Mini-budget 2022 – Revisions

On 23 September 2022, Kwasi Kwarteng presented his mini-budget. The negative market response to these planned changes, particularly major tax cuts, meant the government was compelled to revise many of these measures.

Three weeks later, Kwasi Kwarteng has been replaced by Jeremy Hunt. He intends to reverse almost all of his predecessor’s plans, hoping to make markets more stable. However, with Prime Minister Liz Truss’s resignation on 20 October it remains to be seen if he can achieve this, or if indeed he will still be in post to present his promised Autumn statement at the end of the month.

Read our summary on what changes have been made and what this might mean for your finances.

What’s changed since the mini-budget?

Income Tax

Initially: Mr Kwarteng wanted to scrap the 45% additional rate income tax band for those earning more than £150,000. After some outcry, this was reversed. Alongside this, the intention was to cut basic rate of income tax to 19% (currently at 20%) from April 2023.

Now: Mr Hunt has rejected all these measures, maintaining the original 45% and 20% bands as before. Consequently, your income tax rates will not change. 

Corporation Tax 

Initially: The rise in corporation tax that was due to increase from 19% to 25% in April 2023 was cancelled.

Now: In a U-turn, the government now plans to keep the proposed rate.

Energy support

Initially: Energy bills were due to be frozen. This cap meant that a typical household would pay no more than £2,500 in energy bills for the next two years, from 1 October 2022. A one-off £400 fuel bill discount payment for households was also announced.

Now: The new Chancellor has now said that this support will only be guaranteed for six months, until April 2023. The method of support for households beyond this point is under review and will be announced at a later date.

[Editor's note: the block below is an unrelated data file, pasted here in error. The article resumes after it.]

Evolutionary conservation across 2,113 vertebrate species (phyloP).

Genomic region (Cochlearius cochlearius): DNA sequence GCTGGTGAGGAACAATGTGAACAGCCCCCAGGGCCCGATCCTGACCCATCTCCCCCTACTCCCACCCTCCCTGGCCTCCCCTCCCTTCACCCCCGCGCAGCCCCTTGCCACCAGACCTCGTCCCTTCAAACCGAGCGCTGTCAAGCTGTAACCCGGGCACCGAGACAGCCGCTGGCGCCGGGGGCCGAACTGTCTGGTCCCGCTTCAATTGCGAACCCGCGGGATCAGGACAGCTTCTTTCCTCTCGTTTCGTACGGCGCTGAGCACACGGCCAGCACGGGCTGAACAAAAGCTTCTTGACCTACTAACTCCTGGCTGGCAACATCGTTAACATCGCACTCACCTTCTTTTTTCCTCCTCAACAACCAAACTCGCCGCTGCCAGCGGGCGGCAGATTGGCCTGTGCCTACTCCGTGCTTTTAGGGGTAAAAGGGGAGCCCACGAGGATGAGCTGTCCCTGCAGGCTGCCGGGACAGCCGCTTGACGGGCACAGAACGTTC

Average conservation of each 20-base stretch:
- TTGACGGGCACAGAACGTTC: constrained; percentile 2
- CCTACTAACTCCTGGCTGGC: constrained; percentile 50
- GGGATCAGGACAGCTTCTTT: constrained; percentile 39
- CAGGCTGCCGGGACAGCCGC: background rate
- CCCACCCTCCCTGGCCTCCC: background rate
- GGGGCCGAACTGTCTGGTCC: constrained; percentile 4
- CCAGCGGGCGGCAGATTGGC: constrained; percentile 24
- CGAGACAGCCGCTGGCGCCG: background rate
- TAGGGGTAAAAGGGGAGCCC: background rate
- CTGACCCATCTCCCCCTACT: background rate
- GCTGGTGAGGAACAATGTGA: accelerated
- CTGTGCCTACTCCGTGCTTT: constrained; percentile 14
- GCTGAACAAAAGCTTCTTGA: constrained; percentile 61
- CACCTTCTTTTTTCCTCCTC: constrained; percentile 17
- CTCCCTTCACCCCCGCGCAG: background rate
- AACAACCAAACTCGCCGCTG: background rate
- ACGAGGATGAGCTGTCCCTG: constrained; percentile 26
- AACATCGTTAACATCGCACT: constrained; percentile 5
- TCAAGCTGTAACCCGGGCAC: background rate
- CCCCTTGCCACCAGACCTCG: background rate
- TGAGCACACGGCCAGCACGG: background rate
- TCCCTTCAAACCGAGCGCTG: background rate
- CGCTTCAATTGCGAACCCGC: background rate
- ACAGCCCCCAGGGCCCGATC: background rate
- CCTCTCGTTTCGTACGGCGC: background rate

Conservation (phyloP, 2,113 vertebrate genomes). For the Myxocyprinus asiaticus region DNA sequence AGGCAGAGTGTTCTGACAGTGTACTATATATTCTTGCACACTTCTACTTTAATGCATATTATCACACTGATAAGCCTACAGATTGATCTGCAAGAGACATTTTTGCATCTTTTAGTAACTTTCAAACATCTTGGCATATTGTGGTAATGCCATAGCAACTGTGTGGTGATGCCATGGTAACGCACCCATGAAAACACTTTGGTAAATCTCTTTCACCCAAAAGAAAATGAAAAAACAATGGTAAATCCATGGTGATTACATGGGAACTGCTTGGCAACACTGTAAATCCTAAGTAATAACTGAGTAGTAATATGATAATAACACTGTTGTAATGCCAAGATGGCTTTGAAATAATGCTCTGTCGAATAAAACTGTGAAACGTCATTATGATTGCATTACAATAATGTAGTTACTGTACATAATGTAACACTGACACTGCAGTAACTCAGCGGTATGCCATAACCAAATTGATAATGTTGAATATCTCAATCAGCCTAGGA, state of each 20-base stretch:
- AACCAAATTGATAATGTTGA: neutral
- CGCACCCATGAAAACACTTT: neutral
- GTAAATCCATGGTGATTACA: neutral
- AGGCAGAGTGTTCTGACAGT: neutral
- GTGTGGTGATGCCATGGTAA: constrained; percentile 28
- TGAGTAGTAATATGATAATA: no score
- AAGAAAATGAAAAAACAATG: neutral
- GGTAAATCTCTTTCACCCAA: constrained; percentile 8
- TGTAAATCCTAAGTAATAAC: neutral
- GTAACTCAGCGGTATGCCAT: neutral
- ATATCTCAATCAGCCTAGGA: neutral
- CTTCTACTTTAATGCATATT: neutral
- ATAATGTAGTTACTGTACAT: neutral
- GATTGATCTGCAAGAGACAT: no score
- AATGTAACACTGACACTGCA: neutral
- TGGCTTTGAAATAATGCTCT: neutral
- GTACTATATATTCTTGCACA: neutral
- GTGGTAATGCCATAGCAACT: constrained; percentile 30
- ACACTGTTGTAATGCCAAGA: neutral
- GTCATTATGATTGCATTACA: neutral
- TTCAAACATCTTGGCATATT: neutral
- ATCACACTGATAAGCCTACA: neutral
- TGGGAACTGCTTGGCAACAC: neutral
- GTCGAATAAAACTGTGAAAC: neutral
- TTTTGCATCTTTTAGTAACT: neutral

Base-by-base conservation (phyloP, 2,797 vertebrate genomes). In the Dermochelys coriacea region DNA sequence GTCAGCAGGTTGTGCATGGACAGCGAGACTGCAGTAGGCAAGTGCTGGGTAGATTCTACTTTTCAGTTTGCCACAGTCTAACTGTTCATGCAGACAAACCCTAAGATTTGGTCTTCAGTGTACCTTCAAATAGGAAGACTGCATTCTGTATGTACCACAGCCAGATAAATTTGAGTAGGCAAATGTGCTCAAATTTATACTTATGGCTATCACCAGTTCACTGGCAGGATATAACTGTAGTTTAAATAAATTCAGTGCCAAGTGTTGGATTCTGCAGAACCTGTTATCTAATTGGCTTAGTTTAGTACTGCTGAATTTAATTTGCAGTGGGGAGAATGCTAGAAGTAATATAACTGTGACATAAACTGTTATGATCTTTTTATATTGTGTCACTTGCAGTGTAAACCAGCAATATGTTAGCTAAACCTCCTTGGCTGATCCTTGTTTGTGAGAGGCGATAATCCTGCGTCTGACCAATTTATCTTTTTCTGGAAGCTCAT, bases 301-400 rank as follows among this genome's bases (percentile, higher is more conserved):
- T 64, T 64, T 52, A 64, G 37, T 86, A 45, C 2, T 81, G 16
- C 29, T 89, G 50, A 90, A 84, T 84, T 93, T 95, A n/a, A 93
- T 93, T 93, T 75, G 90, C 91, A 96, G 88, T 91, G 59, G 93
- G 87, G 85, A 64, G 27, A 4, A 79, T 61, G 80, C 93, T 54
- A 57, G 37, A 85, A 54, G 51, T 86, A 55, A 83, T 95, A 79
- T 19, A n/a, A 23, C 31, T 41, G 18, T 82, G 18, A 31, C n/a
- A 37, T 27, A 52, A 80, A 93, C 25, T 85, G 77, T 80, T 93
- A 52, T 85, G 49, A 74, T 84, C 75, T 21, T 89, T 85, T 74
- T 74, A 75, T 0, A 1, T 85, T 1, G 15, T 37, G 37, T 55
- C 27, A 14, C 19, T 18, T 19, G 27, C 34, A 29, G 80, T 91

Alcohol taxes

Initially:  Mr Kwarteng cancels increase in duties for alcohol products (beer, wine, cider, spirits). The duty paid on alcohol was previously re-valued each year in line with inflation; however, it was either cut or frozen in every budget since 2013.

Now: As part of revisions, Mr Hunt now intends to reverse this action increasing duty rates. It is estimated that this increase from February 2023 will be worth around £600m a year.

IR35 rules

Initially: The IR35 rules, which govern off-payroll working, such as contractors was intended to be simplified, with the intention of removing the onus on companies to ensure that individuals are paying the right amount of tax.

Now: This change has been reversed and the current IR35 rules will remain in place.

What’s remained from the mini-budget?

National Insurance: The 1.25% rise in National Insurance was due to be reversed. Also, recently conceived plans for a Health and Social Care Levy, to provide funding for the NHS, were due to be scrapped. These changes have been continued by the new Chancellor. The 1.25% rise will still be cancelled on the 6th of November.

Stamp Duty: The stamp duty threshold was doubled from the first £125,000 of a property’s value to £250,000. First-time buyers will pay the tax on properties costing more than £425,000, with discounted stamp duty for first-time buyers applying up to £625,000.

Benefits: People who do not fulfil their job search commitments will face reduction in benefits in increased stringency of Universal Credit rules. Jobseekers over 50 will receive extra time with coaches to help them get back into work.


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